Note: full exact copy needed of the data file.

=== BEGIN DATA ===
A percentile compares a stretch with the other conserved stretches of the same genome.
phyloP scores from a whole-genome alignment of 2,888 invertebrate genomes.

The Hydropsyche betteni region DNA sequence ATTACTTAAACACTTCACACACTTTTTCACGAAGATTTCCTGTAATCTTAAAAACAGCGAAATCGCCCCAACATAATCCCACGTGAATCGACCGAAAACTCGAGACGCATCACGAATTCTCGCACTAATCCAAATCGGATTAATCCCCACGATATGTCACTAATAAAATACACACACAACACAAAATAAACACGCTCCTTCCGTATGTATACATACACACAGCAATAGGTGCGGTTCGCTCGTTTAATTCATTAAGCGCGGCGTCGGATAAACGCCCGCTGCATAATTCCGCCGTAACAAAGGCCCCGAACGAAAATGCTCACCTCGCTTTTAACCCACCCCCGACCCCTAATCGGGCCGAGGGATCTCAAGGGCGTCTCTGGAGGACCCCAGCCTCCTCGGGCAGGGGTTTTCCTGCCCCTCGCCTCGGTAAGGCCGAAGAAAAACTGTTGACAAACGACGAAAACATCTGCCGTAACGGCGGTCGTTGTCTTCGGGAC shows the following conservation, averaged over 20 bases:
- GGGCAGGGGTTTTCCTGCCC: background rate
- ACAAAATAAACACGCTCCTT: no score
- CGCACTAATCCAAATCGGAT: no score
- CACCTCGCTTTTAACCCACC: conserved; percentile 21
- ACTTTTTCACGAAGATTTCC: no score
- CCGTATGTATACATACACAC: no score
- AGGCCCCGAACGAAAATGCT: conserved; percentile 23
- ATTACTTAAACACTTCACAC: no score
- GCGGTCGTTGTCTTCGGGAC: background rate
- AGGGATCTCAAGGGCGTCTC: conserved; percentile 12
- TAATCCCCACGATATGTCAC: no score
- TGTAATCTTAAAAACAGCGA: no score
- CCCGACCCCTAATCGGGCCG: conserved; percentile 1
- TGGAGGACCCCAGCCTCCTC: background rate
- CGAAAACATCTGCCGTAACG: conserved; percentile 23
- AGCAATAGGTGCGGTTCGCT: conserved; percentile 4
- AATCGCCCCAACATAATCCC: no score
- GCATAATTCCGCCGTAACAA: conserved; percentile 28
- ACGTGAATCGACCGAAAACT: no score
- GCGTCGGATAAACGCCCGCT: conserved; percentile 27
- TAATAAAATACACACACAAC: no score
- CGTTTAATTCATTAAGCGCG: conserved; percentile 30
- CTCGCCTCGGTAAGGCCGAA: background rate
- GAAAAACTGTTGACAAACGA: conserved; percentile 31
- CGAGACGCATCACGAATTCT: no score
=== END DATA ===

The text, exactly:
A percentile compares a stretch with the other conserved stretches of the same genome.
phyloP scores from a whole-genome alignment of 2,888 invertebrate genomes.

The Hydropsyche betteni region DNA sequence ATTACTTAAACACTTCACACACTTTTTCACGAAGATTTCCTGTAATCTTAAAAACAGCGAAATCGCCCCAACATAATCCCACGTGAATCGACCGAAAACTCGAGACGCATCACGAATTCTCGCACTAATCCAAATCGGATTAATCCCCACGATATGTCACTAATAAAATACACACACAACACAAAATAAACACGCTCCTTCCGTATGTATACATACACACAGCAATAGGTGCGGTTCGCTCGTTTAATTCATTAAGCGCGGCGTCGGATAAACGCCCGCTGCATAATTCCGCCGTAACAAAGGCCCCGAACGAAAATGCTCACCTCGCTTTTAACCCACCCCCGACCCCTAATCGGGCCGAGGGATCTCAAGGGCGTCTCTGGAGGACCCCAGCCTCCTCGGGCAGGGGTTTTCCTGCCCCTCGCCTCGGTAAGGCCGAAGAAAAACTGTTGACAAACGACGAAAACATCTGCCGTAACGGCGGTCGTTGTCTTCGGGAC shows the following conservation, averaged over 20 bases:
- GGGCAGGGGTTTTCCTGCCC: background rate
- ACAAAATAAACACGCTCCTT: no score
- CGCACTAATCCAAATCGGAT: no score
- CACCTCGCTTTTAACCCACC: conserved; percentile 21
- ACTTTTTCACGAAGATTTCC: no score
- CCGTATGTATACATACACAC: no score
- AGGCCCCGAACGAAAATGCT: conserved; percentile 23
- ATTACTTAAACACTTCACAC: no score
- GCGGTCGTTGTCTTCGGGAC: background rate
- AGGGATCTCAAGGGCGTCTC: conserved; percentile 12
- TAATCCCCACGATATGTCAC: no score
- TGTAATCTTAAAAACAGCGA: no score
- CCCGACCCCTAATCGGGCCG: conserved; percentile 1
- TGGAGGACCCCAGCCTCCTC: background rate
- CGAAAACATCTGCCGTAACG: conserved; percentile 23
- AGCAATAGGTGCGGTTCGCT: conserved; percentile 4
- AATCGCCCCAACATAATCCC: no score
- GCATAATTCCGCCGTAACAA: conserved; percentile 28
- ACGTGAATCGACCGAAAACT: no score
- GCGTCGGATAAACGCCCGCT: conserved; percentile 27
- TAATAAAATACACACACAAC: no score
- CGTTTAATTCATTAAGCGCG: conserved; percentile 30
- CTCGCCTCGGTAAGGCCGAA: background rate
- GAAAAACTGTTGACAAACGA: conserved; percentile 31
- CGAGACGCATCACGAATTCT: no score